According to diplomats, Japan was the best placed among the G-4 countries to get a permanent seat, given the amount of aid it doles out to developing countries. However, the strong Chinese resentment against Japan has for the time being proved to be an insurmountable hurdle. In the process, countries such as India and Brazil have also suffered. The Chinese government had indicated that it was not happy with India teaming up with Japan to lobby for a Council seat. In the last couple of months, the Chinese government had used its considerable diplomatic leverage in Africa to arrest the diplomatic momentum the G-4 had gained. India's External Affairs Ministry issued a statement saying that the A.U. decision was "a matter of regret". According to many diplomats from African and Arab countries, India would have had a better chance of clinching a seat if it had gone alone instead of forming a quartet. Some diplomats said that India overestimated its influence in the developing world. "Reforming the whole U.N. system is more important. The Security Council has any way been hijacked by the U.S. The Council was created for ensuring global peace and security, not waging war. New Delhi put the cart before the horse," said one diplomat.
In recent years, African sensitivities have been routinely ignored by India as it single-mindedly seeks a power profile. No senior Minister from the government turned up to sign the condolence book at the Sudanese Embassy after the death of Senior Vice-President John Garang. The previous National Democratic Alliance government was no better. Nobody from that government bothered to turn up at the Tanzanian High Commission after the passing away of Julius Nyerere.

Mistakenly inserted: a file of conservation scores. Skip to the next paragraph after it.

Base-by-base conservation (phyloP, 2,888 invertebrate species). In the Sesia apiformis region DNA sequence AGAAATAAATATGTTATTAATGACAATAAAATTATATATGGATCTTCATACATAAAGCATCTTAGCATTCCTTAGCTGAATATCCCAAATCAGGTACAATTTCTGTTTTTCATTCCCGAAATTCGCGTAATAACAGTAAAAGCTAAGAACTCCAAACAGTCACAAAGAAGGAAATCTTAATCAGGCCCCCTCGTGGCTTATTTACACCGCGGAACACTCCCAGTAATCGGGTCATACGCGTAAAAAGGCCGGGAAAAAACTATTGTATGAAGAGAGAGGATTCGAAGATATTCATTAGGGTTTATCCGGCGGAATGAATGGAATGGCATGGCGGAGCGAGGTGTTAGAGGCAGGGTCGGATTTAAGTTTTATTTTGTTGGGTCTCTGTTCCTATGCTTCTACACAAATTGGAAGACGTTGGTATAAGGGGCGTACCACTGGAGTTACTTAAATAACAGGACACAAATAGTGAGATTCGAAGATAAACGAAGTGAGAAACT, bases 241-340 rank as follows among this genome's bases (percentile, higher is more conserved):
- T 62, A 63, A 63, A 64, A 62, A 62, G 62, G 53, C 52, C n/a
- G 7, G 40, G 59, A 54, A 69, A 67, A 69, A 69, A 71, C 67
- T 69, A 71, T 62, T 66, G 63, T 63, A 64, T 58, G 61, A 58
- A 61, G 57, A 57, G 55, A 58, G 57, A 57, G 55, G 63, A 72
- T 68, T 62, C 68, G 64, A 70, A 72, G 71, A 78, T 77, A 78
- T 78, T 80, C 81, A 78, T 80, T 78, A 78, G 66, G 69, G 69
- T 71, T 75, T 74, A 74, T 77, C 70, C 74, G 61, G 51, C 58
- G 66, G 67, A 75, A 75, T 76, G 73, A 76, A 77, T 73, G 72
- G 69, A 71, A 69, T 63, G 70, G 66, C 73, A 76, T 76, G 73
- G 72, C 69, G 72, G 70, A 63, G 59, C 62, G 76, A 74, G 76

Despite the setback, India is putting up a brave front. Indian officials said in the third week of August that there had been a "steady accretion in support" for its Security Council bid. They maintain that there is "no question" of India breaking away from the G-4. According to Indian officials, the G-4 countries are actively engaged in convincing the A.U. to give up its insistence on "veto powers" for the new permanent members. The current permanent members have indicated that they are against the veto power being extended to any of the new entrants.
With the chances of winning a permanent seat now being remote, External Affairs Minister K. Natwar Singh said recently that the "window of reforms for the U.N. as a whole" had now been opened. Many diplomats are of the opinion that India should have from the outset talked about the need for comprehensive U.N. reforms instead of focussing solely on a seat at the high table.